The estate and end-of life planning portion of a family assembly may be the most difficult for the patriarch. As mentioned above, discussing wealth remains extremely taboo in our society and nobody wants to think about a slow decline towards the inevitable. However, in controlled circumstances, these discussions can literally save future generations from ruin, so it may be helpful to view openness as a lesser evil. One way to mitigate apprehension in this regard is to set clear expectations for family members’ keeping the discussion confidential. Also, clear policies for when and how such information may be brought up with younger family members will likewise provide comfort. In any event, a balance must be drawn between the need to promote family unity and the desire to avoid embarrassment (or worse) if details are made public.

D. Setting goals for moving forward. Once family members have been apprised of the family’s overall status, they can go about setting goals for the future. This may be a tricky part of the program, because family members may not understand what options are available as family goals or the extent to which their eventual achievement might be realistic. But this part can also be the most fun because it affords the individual family members the opportunity to think creatively and plan with hope in their hearts about the future. The nature and extent of the particular goals will vary widely from family to family. Within a family, the goals will likely change over time as well. To the extent there is a large family business, a stronger focus on business objectives will be needed. These might include some discussion of:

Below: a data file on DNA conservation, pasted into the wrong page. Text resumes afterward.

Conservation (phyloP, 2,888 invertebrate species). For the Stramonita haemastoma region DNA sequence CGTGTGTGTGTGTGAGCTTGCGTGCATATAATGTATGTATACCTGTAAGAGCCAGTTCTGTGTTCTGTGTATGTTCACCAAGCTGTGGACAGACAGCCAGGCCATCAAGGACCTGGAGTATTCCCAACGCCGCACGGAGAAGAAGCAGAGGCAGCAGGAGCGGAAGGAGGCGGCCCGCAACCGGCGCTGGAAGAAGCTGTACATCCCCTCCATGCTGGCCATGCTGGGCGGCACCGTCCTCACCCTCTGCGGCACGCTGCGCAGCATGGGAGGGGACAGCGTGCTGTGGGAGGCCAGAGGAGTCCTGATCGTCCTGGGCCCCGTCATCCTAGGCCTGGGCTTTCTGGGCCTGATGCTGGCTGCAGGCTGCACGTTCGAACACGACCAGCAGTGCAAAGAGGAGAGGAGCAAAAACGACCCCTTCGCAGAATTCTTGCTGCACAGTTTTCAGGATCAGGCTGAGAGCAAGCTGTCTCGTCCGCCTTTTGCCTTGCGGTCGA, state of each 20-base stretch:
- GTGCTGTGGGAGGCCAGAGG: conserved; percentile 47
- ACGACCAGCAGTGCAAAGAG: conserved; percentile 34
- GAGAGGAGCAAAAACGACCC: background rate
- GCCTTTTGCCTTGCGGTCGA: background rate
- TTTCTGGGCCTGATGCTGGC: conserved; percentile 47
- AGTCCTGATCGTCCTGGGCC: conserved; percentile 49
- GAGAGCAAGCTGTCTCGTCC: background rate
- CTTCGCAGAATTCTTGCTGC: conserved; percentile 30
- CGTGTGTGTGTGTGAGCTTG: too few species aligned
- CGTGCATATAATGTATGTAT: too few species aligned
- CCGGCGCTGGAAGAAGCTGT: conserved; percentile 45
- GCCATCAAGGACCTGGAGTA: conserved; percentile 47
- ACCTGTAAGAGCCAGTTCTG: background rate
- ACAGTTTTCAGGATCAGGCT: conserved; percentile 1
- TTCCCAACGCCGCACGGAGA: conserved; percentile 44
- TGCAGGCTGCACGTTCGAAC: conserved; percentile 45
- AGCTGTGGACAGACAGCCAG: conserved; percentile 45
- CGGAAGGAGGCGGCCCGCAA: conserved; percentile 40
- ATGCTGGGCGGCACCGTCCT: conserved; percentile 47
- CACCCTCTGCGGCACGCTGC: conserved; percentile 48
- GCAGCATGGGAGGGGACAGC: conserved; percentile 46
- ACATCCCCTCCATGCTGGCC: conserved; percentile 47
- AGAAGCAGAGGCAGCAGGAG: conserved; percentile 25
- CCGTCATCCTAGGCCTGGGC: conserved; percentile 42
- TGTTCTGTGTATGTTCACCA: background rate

1. Goals relating to growth;
  2. Acquisition or divestiture of assets;
  3. Development of new products or services;
  4. Employee matters (including hiring family members, spouses or others); and
  5. Tax matters.

Other families, however, might focus more attention on personal goals such as:

  1. Family members’ education (i.e. high school, college and/or professional degrees);
  2. Identifying charitable beneficiaries to support;
  3. Family members’ personal goals (i.e. weight loss, writing a book or promotion at work); and
  4. Setting standards for the care of elderly or disabled family members.

Setting goals necessarily requires the family to assess its own definition of success. Some measures of success can be objective. For example, determining an amount the family intends to give to charity may be straightforward. On the other hand, success may also manifest itself more as a path than a destination. That is, the continuance educational goals developing new familial relationships (i.e. through marriage or the birth of children) are more subjective.